September 3 — The slave Titus, above mentioned, died about midday, having lived in his misery about 48 hours; something horrible to think of, to say nothing of personally beholding the misery. It is said that 4 hours after his empalement he received a bottle of arrack from which he drank freely and heartily. When advised not to take too much, lest he should get drunk, he answered that it did not matter, as he sat fast enough, and that there was no fear of his falling. It is true that whilst sitting in that deplorable state, he often joked, and scoffingly said that he would never again believe a woman. A way of dying, lauded by the Romans, but damnable among the Christians.

This case is discussed in more detail by Nigel Penn in “The wife, the farmer and the farmer’s slaves: adultery and murder on a frontier farm in the early eighteenth century Cape,” Kronos, vol. 28 (2002) — here’s an excerpt — and by the same author in Rogues, Rebels and Runaways: Eighteenth-Century Cape Characters.

* Literally, blaker. “To ‘blaker’ someone,” notes Nigel Penn in “The wife, the farmer and the farmer’s slaves: adultery and murder on a frontier farm in the early eighteenth century Cape,” Kronos, vol. 28 (2002), “was to hold burning straw to their face and to blacken it … a reference to the earlier practice of burning at the stake victims found guilty of heresy, witchcraft and sodomy. Surely we may also see, in the case of the blackening of Maria Mouton, a reference to her crime of cohabiting with slaves.”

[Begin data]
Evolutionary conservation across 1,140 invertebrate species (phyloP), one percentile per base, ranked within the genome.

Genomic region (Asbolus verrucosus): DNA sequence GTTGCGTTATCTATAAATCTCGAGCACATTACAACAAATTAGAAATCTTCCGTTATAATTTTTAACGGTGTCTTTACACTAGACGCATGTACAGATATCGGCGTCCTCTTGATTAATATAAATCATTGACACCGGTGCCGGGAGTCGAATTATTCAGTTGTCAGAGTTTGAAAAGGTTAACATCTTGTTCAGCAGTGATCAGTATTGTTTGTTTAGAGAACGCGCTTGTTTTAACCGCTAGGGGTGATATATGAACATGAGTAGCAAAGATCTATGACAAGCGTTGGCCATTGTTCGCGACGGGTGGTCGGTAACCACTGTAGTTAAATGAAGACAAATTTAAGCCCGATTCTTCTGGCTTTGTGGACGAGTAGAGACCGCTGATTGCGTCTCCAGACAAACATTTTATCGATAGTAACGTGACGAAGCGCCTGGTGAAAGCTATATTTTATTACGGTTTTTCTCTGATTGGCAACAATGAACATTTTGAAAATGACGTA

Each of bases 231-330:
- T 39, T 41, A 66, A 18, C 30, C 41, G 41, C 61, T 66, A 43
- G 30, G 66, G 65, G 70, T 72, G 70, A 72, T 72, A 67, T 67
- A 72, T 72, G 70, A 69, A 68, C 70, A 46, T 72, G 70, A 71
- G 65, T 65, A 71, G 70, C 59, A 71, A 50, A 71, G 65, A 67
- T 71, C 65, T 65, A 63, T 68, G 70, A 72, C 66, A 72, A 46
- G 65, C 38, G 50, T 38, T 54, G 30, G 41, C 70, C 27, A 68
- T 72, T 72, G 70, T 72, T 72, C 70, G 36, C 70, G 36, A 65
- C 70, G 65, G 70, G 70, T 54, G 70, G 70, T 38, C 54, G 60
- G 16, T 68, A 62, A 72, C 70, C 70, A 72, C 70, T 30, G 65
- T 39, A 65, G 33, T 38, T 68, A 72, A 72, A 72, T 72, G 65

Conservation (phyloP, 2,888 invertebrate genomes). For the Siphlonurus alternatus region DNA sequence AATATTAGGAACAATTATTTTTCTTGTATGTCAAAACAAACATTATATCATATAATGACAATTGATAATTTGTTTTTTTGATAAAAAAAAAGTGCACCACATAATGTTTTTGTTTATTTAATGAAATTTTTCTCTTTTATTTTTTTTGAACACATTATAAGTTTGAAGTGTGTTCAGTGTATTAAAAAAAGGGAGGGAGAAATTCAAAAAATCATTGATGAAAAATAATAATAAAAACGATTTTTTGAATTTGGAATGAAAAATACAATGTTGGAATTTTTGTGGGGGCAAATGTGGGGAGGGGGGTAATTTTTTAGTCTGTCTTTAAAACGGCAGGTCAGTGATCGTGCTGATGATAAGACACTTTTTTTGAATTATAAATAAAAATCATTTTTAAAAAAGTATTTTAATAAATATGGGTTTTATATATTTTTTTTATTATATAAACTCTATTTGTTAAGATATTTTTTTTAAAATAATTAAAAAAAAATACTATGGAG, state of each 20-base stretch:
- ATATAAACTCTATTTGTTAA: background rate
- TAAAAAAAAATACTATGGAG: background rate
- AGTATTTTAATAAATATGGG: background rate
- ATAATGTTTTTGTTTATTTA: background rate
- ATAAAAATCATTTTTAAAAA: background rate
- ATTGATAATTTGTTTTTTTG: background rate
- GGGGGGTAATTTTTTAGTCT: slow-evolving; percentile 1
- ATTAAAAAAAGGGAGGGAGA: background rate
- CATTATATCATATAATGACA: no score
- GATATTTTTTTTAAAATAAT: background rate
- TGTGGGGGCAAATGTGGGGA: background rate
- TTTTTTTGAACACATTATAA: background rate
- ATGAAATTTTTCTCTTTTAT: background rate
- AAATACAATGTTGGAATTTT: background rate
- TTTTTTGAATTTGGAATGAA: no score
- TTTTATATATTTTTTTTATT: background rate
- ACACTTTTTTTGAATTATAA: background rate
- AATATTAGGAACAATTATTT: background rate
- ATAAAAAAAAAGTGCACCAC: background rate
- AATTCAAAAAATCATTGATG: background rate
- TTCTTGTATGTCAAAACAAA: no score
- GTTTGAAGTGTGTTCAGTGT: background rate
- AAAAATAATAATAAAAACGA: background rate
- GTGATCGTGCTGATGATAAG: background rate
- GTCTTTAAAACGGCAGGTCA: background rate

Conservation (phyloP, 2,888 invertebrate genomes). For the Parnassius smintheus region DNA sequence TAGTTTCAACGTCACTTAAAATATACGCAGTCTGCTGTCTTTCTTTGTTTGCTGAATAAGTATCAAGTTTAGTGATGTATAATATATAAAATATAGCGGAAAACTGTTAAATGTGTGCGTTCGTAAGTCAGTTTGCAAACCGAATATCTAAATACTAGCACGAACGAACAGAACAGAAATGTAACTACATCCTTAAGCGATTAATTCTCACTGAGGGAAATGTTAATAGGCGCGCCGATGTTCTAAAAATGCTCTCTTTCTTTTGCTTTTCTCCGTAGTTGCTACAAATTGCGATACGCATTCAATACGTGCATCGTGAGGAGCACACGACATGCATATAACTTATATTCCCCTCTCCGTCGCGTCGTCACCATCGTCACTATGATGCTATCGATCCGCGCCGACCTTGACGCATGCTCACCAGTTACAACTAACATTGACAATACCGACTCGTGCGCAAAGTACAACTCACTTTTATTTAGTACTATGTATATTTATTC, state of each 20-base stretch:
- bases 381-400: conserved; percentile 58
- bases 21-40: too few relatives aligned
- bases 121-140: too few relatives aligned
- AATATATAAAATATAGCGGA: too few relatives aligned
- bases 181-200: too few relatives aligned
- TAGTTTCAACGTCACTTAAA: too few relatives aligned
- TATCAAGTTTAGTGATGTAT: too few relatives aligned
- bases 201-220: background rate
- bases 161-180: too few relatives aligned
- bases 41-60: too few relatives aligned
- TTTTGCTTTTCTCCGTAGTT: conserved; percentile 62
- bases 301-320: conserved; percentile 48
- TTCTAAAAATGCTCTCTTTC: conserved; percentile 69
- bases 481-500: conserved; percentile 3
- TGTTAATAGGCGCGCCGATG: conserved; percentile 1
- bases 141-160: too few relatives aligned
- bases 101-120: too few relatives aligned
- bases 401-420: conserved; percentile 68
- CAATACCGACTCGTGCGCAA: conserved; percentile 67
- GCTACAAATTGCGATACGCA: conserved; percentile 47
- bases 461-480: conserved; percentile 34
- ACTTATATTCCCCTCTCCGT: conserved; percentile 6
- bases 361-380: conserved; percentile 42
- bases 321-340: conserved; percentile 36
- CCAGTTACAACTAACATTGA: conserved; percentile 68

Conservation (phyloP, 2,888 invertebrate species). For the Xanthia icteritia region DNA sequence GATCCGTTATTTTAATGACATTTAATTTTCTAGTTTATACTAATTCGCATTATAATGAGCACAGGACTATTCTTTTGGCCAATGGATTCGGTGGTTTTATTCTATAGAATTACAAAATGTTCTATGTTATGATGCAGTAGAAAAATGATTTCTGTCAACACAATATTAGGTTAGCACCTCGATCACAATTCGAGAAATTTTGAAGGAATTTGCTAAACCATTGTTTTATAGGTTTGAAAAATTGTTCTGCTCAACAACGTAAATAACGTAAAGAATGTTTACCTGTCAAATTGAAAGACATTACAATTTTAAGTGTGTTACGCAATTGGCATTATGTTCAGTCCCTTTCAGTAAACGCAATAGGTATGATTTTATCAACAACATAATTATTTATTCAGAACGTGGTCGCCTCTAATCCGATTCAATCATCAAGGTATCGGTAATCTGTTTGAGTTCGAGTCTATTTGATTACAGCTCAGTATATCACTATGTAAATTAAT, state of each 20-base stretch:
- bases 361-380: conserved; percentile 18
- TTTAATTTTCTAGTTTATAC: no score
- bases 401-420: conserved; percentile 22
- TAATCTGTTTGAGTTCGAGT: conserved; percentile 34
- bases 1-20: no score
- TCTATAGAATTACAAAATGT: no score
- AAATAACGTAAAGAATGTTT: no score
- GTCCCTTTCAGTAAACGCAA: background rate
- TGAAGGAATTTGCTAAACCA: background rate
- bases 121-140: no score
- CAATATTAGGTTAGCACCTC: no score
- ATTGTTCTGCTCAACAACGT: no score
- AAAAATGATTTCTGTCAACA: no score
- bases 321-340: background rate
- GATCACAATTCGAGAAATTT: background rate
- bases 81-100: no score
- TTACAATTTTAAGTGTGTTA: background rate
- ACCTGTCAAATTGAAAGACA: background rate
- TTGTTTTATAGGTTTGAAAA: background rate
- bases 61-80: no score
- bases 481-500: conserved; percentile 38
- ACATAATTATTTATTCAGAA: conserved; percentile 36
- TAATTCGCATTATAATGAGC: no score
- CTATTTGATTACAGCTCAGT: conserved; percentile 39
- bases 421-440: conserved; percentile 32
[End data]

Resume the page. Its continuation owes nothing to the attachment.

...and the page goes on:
** After another slaveowner was murdered later in the year, the chronicle laments that “crime is rapidly assuming large dimensions, in spite of the means used to prevent or suppress it. A clear proof that this Colony mainly consists of evil disposed, head-strong slaves and the refuse of convicts.”

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1672: Cornelis and Johan de Witt lynched

7 comments August 20th, 2010 Headsman

Chapter 1. A Grateful People

On the 20th of August, 1672, the city of the Hague, always so lively, so neat, and so trim that one might believe every day to be Sunday, with its shady park, with its tall trees, spreading over its Gothic houses, with its canals like large mirrors, in which its steeples and its almost Eastern cupolas are reflected,–the city of the Hague, the capital of the Seven United Provinces, was swelling in all its arteries with a black and red stream of hurried, panting, and restless citizens, who, with their knives in their girdles, muskets on their shoulders, or sticks in their hands, were pushing on to the Buytenhof, a terrible prison, the grated windows of which are still shown, where, on the charge of attempted murder preferred against him by the surgeon Tyckelaer, Cornelius de Witt, the brother of the Grand Pensionary of Holland was confined.

the whole town was crowding towards the Buytenhof, to witness the departure of Cornelius de Witt from prison, as he was going to exile; and to see what traces the torture of the rack had left on the noble frame of the man who knew his Horace so well.